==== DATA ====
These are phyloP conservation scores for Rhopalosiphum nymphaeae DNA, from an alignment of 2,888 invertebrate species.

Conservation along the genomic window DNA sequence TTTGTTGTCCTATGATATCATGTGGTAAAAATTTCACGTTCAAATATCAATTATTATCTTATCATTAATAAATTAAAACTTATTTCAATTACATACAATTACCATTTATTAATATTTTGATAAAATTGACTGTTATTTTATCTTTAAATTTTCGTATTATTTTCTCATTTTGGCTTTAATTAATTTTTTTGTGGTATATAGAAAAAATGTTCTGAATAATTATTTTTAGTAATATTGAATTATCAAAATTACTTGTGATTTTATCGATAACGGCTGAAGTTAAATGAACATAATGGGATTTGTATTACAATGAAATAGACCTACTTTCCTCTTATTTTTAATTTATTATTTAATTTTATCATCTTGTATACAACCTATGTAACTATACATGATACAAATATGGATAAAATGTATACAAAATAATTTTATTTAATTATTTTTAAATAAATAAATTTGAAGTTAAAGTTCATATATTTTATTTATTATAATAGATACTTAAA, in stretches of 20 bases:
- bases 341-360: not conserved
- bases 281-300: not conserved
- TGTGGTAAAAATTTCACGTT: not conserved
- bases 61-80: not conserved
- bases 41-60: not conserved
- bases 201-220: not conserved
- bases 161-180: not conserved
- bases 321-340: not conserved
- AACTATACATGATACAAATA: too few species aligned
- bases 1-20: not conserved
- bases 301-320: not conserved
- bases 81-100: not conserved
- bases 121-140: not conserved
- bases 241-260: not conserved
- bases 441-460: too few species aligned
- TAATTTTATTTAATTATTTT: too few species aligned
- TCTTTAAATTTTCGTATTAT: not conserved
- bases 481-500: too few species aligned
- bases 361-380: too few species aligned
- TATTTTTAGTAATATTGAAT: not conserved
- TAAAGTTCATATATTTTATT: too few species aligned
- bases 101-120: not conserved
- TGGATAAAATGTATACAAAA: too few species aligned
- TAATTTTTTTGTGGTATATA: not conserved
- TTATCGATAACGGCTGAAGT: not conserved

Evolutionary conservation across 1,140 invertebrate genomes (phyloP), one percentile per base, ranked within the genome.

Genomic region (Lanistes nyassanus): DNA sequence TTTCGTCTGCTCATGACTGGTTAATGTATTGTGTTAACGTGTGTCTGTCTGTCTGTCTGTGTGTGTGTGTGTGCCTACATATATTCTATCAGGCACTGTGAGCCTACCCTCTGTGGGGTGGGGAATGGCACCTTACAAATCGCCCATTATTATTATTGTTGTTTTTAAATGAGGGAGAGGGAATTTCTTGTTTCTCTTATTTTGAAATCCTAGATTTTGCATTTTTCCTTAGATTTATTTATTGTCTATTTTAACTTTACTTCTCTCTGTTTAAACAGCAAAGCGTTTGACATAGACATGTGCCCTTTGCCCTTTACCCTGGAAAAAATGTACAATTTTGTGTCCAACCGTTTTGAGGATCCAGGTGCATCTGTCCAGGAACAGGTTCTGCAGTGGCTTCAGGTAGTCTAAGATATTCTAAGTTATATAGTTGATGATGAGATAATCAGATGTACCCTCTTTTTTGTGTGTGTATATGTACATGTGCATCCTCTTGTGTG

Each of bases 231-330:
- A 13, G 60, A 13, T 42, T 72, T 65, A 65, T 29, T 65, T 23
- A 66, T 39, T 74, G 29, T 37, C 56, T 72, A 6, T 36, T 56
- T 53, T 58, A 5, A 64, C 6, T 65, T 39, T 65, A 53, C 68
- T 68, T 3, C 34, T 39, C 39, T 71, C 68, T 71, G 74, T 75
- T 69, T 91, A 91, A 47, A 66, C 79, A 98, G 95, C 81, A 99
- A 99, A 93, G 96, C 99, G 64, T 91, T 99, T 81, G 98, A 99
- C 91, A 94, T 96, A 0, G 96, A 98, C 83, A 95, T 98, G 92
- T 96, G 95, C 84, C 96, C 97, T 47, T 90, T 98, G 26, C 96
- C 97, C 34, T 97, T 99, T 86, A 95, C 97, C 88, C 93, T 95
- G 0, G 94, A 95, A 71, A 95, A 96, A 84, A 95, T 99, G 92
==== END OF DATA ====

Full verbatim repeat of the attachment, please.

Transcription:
These are phyloP conservation scores for Rhopalosiphum nymphaeae DNA, from an alignment of 2,888 invertebrate species.

Conservation along the genomic window DNA sequence TTTGTTGTCCTATGATATCATGTGGTAAAAATTTCACGTTCAAATATCAATTATTATCTTATCATTAATAAATTAAAACTTATTTCAATTACATACAATTACCATTTATTAATATTTTGATAAAATTGACTGTTATTTTATCTTTAAATTTTCGTATTATTTTCTCATTTTGGCTTTAATTAATTTTTTTGTGGTATATAGAAAAAATGTTCTGAATAATTATTTTTAGTAATATTGAATTATCAAAATTACTTGTGATTTTATCGATAACGGCTGAAGTTAAATGAACATAATGGGATTTGTATTACAATGAAATAGACCTACTTTCCTCTTATTTTTAATTTATTATTTAATTTTATCATCTTGTATACAACCTATGTAACTATACATGATACAAATATGGATAAAATGTATACAAAATAATTTTATTTAATTATTTTTAAATAAATAAATTTGAAGTTAAAGTTCATATATTTTATTTATTATAATAGATACTTAAA, in stretches of 20 bases:
- bases 341-360: not conserved
- bases 281-300: not conserved
- TGTGGTAAAAATTTCACGTT: not conserved
- bases 61-80: not conserved
- bases 41-60: not conserved
- bases 201-220: not conserved
- bases 161-180: not conserved
- bases 321-340: not conserved
- AACTATACATGATACAAATA: too few species aligned
- bases 1-20: not conserved
- bases 301-320: not conserved
- bases 81-100: not conserved
- bases 121-140: not conserved
- bases 241-260: not conserved
- bases 441-460: too few species aligned
- TAATTTTATTTAATTATTTT: too few species aligned
- TCTTTAAATTTTCGTATTAT: not conserved
- bases 481-500: too few species aligned
- bases 361-380: too few species aligned
- TATTTTTAGTAATATTGAAT: not conserved
- TAAAGTTCATATATTTTATT: too few species aligned
- bases 101-120: not conserved
- TGGATAAAATGTATACAAAA: too few species aligned
- TAATTTTTTTGTGGTATATA: not conserved
- TTATCGATAACGGCTGAAGT: not conserved

Evolutionary conservation across 1,140 invertebrate genomes (phyloP), one percentile per base, ranked within the genome.

Genomic region (Lanistes nyassanus): DNA sequence TTTCGTCTGCTCATGACTGGTTAATGTATTGTGTTAACGTGTGTCTGTCTGTCTGTCTGTGTGTGTGTGTGTGCCTACATATATTCTATCAGGCACTGTGAGCCTACCCTCTGTGGGGTGGGGAATGGCACCTTACAAATCGCCCATTATTATTATTGTTGTTTTTAAATGAGGGAGAGGGAATTTCTTGTTTCTCTTATTTTGAAATCCTAGATTTTGCATTTTTCCTTAGATTTATTTATTGTCTATTTTAACTTTACTTCTCTCTGTTTAAACAGCAAAGCGTTTGACATAGACATGTGCCCTTTGCCCTTTACCCTGGAAAAAATGTACAATTTTGTGTCCAACCGTTTTGAGGATCCAGGTGCATCTGTCCAGGAACAGGTTCTGCAGTGGCTTCAGGTAGTCTAAGATATTCTAAGTTATATAGTTGATGATGAGATAATCAGATGTACCCTCTTTTTTGTGTGTGTATATGTACATGTGCATCCTCTTGTGTG

Each of bases 231-330:
- A 13, G 60, A 13, T 42, T 72, T 65, A 65, T 29, T 65, T 23
- A 66, T 39, T 74, G 29, T 37, C 56, T 72, A 6, T 36, T 56
- T 53, T 58, A 5, A 64, C 6, T 65, T 39, T 65, A 53, C 68
- T 68, T 3, C 34, T 39, C 39, T 71, C 68, T 71, G 74, T 75
- T 69, T 91, A 91, A 47, A 66, C 79, A 98, G 95, C 81, A 99
- A 99, A 93, G 96, C 99, G 64, T 91, T 99, T 81, G 98, A 99
- C 91, A 94, T 96, A 0, G 96, A 98, C 83, A 95, T 98, G 92
- T 96, G 95, C 84, C 96, C 97, T 47, T 90, T 98, G 26, C 96
- C 97, C 34, T 97, T 99, T 86, A 95, C 97, C 88, C 93, T 95
- G 0, G 94, A 95, A 71, A 95, A 96, A 84, A 95, T 99, G 92